Imagine a songwriter, a writer, and a painter, all sitting together to watch the same sunset. Of course, each person witnesses the spectacle through their own filter of experience, and each sees something different. They are each motivated to capture the moment they share.
The songwriter picks up his pen and starts to hum to himself. The music that comes to this man may be a melody that reminds him of his father's favorite song, because the sunset reminds him of a hunting trip he shared with his father. The sunset disarms him and makes him feel the freedom and trust of that trip. He writes a sweet homage to the man in his memory.
The writer also picks up a pen. She examines the shadows and the light, the variation of hues. She leafs through her mind, trying to find the words to describe the richness of the palette in front of her. She settles on a memory, the experience of walking through a grand art gallery. She writes about the world as a canvas and the sky as the artist. She writes about the way the sun tilts to the horizon and spills a rich carpet of color on its bed before settling into night. The writer has transferred her impression to words.
The painter takes up his paints. He sees the sunset in its components -- amber, purple, magenta, cobalt, all centered by a spectacular golden orb that's fading into bronze. The last time he saw this specific palette, he was in Miami, celebrating his honeymoon with a wife who has since died. The beauty of the memory moves him to tears as he paints, and the canvas comes to life with his emotion. His strokes are broad, but not hurried. His painting becomes a tribute to a golden moment of happiness.
This is how art is created. No matter how different you think your art is -- writing vs. painting vs. music -- every artist aspires to the exact same thing: Every artist creates art to transmit emotion filtered through experience. The best art in the world, therefore, is the art that doesn't have to be explained. If the artist has done their job, everything should be easy to follow. The lines on the canvas belong where they are. There are no misspellings in honest, passionate writing. There are no jangling notes thrown in for "artistic context" in a good song.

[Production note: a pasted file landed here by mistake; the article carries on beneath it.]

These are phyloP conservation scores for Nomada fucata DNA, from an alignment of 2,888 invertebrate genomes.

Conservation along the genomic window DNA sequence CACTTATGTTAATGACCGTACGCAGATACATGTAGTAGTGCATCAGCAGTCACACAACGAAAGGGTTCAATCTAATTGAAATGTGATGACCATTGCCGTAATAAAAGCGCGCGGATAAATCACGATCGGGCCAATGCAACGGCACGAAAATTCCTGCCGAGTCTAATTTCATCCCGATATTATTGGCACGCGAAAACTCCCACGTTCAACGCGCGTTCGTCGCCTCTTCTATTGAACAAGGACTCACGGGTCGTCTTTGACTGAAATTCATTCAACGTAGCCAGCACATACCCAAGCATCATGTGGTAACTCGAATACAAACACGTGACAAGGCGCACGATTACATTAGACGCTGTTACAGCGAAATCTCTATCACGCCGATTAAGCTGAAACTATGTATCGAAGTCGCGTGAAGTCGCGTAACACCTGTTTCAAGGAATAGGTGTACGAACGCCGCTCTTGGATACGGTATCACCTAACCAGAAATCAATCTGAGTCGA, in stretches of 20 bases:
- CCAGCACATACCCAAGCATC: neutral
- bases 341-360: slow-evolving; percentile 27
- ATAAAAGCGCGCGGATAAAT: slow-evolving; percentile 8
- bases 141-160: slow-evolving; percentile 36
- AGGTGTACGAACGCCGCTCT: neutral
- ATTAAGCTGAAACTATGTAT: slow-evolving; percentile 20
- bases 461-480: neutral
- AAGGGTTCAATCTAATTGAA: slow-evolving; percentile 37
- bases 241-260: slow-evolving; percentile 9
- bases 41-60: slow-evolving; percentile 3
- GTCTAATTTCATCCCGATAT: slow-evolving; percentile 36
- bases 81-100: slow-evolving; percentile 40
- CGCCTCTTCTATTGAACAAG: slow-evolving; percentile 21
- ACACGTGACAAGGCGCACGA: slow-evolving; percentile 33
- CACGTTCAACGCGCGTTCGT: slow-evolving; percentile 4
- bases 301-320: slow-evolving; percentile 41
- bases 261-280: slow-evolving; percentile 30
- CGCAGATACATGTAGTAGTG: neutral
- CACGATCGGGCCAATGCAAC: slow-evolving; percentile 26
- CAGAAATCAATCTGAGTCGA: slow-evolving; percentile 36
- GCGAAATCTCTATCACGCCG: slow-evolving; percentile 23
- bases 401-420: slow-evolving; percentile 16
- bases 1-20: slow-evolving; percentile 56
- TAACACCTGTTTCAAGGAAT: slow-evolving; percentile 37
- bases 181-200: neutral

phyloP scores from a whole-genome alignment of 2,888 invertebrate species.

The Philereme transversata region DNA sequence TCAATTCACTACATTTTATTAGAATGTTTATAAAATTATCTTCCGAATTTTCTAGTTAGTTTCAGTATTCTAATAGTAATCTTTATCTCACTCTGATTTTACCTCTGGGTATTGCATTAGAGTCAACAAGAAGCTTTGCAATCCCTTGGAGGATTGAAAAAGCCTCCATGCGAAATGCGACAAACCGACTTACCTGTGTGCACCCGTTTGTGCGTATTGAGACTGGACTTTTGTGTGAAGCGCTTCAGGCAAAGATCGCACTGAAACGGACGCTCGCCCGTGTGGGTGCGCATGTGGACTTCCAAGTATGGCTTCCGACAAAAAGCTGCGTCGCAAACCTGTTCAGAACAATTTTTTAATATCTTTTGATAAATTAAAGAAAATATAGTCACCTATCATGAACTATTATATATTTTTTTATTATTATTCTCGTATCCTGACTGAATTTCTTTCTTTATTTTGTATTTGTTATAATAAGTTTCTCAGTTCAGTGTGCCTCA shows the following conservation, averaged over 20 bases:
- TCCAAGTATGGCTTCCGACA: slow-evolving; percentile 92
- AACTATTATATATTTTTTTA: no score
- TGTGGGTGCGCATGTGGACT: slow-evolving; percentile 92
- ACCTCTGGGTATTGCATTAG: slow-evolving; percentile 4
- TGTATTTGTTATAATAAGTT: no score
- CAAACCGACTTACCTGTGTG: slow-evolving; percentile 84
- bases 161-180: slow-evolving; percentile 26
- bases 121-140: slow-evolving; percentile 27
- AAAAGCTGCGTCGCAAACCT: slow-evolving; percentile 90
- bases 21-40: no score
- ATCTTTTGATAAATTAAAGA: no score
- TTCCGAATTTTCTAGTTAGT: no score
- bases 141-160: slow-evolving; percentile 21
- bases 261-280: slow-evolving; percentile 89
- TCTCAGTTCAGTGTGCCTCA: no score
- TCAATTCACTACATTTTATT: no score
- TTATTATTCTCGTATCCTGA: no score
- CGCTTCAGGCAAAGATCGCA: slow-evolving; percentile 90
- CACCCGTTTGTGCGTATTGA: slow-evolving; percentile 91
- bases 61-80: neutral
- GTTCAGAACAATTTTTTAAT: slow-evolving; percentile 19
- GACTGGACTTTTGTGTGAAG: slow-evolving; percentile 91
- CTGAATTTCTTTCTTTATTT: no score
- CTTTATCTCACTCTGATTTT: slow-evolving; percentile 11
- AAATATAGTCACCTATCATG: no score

No one should have to explain lyrics to you. You shouldn't have to read the card beside the art hanging in a gallery to get it. You shouldn't have to run to a dictionary to understand the words a writer uses. Those things are acceptable, of course, if you do initially get it -- if you feel the emotion and see it through the correct filter. If, then, you're motivated to go deeper into the experience and read the lyrics and examine the art for subtexts or get the dictionary to understand all nuances of a word, then so be it.
I hope this also explains why what is art to some is trash to others. All art created authentically and for the right reasons has an audience. It is the artist's job to find his or her audience.